The landscape of rare cancer : a sea of opportunity Boyd, Niki; Dancey, Janet E.; Gilks, C. Blake; Huntsman, David G.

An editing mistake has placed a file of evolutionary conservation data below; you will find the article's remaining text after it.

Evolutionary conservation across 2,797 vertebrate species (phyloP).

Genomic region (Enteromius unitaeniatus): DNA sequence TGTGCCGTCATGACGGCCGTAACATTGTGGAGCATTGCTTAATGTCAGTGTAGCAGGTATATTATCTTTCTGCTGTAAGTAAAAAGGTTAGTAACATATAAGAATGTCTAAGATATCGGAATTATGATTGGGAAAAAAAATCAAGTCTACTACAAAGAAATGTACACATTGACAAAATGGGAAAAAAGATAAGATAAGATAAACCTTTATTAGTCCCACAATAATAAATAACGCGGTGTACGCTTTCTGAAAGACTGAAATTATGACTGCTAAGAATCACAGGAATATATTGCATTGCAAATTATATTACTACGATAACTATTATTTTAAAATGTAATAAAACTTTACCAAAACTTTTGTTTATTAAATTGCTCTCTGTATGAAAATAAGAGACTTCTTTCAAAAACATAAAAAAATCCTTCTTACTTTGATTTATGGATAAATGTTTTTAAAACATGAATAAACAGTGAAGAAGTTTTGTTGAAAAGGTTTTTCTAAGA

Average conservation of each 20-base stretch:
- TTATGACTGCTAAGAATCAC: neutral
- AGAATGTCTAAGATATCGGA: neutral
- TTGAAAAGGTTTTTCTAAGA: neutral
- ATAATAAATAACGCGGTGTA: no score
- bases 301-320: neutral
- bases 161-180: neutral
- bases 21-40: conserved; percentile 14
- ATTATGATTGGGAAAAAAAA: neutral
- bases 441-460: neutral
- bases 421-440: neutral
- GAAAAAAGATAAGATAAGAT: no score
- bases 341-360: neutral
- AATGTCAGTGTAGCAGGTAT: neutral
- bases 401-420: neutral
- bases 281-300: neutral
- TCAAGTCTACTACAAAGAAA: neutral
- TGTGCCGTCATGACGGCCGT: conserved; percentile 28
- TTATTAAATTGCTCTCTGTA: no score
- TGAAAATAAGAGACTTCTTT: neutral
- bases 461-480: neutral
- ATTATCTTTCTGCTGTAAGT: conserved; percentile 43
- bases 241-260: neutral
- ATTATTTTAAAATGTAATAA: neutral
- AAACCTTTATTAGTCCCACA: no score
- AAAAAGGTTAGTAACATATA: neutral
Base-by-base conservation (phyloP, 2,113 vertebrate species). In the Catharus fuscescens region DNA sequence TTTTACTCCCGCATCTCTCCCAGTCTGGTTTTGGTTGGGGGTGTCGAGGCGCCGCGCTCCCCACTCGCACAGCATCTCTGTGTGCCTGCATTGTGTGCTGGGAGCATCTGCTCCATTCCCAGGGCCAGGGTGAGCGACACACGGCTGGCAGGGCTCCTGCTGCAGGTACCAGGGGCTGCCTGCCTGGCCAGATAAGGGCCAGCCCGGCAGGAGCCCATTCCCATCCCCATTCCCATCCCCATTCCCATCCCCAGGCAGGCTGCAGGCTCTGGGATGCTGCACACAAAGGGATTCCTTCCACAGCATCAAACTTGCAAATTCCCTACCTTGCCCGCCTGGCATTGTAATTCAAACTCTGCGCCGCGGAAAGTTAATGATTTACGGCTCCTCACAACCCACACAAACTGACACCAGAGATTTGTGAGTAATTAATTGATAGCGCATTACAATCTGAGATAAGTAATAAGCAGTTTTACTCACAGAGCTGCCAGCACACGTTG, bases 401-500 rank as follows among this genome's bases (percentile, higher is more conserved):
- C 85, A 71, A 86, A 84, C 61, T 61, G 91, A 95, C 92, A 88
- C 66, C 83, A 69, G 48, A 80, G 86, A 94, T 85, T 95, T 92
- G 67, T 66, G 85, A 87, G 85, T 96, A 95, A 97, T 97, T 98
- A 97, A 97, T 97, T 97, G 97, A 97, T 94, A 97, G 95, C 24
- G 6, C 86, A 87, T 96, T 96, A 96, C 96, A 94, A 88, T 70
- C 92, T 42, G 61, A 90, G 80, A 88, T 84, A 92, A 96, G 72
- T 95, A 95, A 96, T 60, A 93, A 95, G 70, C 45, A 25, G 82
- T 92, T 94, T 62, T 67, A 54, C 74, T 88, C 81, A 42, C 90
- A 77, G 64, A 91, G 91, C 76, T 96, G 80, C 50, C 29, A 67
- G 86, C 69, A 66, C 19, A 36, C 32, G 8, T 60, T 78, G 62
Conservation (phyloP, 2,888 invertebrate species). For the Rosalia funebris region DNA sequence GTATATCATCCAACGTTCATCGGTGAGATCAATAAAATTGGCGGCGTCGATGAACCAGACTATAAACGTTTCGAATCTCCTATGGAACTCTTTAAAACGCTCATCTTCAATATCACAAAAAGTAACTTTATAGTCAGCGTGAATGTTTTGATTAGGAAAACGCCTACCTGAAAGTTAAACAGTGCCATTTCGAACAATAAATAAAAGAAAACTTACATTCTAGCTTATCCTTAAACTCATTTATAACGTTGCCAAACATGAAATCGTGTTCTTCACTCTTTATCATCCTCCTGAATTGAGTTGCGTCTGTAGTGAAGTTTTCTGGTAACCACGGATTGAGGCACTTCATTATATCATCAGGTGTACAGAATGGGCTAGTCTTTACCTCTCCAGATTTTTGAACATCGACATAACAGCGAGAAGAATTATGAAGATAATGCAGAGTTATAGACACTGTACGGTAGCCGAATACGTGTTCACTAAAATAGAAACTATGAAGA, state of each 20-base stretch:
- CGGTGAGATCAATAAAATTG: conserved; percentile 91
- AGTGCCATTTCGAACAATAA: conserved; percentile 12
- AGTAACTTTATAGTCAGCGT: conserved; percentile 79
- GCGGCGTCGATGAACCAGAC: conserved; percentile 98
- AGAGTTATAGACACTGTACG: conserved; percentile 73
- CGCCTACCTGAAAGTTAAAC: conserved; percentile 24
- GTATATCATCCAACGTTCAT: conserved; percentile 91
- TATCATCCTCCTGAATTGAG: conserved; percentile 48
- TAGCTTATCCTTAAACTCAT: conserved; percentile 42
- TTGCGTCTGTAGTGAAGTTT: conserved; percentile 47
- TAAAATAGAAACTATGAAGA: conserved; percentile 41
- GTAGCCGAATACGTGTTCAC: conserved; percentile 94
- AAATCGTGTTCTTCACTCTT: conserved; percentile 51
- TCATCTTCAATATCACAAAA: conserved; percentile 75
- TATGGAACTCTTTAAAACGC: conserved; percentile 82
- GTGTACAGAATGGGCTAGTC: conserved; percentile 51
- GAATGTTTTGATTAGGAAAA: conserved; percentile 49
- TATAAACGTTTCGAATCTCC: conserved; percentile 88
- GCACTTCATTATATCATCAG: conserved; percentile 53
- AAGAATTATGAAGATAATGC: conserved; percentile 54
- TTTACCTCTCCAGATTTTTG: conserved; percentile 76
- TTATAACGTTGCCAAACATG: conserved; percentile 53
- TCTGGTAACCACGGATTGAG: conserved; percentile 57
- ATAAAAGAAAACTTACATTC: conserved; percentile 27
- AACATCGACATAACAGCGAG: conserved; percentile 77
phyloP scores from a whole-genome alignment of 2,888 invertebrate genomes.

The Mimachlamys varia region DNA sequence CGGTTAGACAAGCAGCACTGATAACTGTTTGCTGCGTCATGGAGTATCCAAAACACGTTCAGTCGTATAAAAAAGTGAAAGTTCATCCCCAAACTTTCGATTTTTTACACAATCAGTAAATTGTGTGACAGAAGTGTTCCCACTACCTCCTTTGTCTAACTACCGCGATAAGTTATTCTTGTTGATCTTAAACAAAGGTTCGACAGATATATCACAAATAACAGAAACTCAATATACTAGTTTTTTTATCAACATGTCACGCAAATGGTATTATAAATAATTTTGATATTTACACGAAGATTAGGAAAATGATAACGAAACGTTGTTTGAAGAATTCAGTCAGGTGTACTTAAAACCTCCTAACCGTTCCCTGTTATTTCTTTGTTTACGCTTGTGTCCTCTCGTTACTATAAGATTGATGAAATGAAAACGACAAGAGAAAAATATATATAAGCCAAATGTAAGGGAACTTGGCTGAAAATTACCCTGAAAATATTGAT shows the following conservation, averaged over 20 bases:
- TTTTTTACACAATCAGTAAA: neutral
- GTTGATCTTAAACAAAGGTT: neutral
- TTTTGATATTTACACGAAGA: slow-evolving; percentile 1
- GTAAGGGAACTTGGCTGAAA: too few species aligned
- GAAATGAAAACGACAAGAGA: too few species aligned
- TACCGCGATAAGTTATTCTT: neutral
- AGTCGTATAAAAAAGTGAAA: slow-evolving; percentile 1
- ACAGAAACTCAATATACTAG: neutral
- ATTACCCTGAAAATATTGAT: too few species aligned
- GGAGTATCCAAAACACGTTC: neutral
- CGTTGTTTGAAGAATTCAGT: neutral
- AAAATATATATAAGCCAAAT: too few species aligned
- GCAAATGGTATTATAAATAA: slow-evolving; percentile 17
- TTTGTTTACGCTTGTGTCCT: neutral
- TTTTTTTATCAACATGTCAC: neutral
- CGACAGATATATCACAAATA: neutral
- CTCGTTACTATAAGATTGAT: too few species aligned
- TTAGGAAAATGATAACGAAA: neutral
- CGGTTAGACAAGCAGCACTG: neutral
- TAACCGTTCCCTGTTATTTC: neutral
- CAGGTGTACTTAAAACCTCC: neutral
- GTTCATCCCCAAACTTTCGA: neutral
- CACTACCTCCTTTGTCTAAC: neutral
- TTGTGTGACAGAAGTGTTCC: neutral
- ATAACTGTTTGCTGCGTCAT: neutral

Rare cancers, as a collective, account for approximately one-quarter of all cancer diagnoses and deaths. Historically, they have been divided into two groups. The first was defined by their unusual histogenesis (cell of origin or differentiation state), and include chordomas or adult granulosa cell tumours (aGCT). Most tumour types from this first group are still clinically and biologically relevant and have been disproportionally important as sources of insight into cancer biology. The second grouping of rare cancers were histologically defined subtypes of common cancers, most of which have been shown to have neither defining molecular features, nor clinical utility. ‘Omics based analyses has splintered common cancers into a myriad of molecularly rather than histologically, defined subsets of common cancers, many of which have immediate clinical relevance. Today, almost all rare cancers are either histomolecular entities, which often have pathognomonic mutations, or molecularly defined subsets of more common cancers. The presence of specific genetic variants provides rationale for testing targeted agents in rare cancers, however, the essential contributions of both mutation and cell context in the development, biology, and behaviour of these cancers suggest that designing trials of drugs based on the presence of mutations, without consideration of cellular context (the specific genomic and signalling architecture in which mutations operate) is naïve. Patients with rare cancers are disadvantaged due to challenges of participating in clinical trials however, the number of patients with rare cancers will only increase as more molecular subsets of common cancers are identified, and as this happens, it will be necessary to shift the focus of clinical trials and research to cancer types, which by epidemiological definitions are rare tumours.
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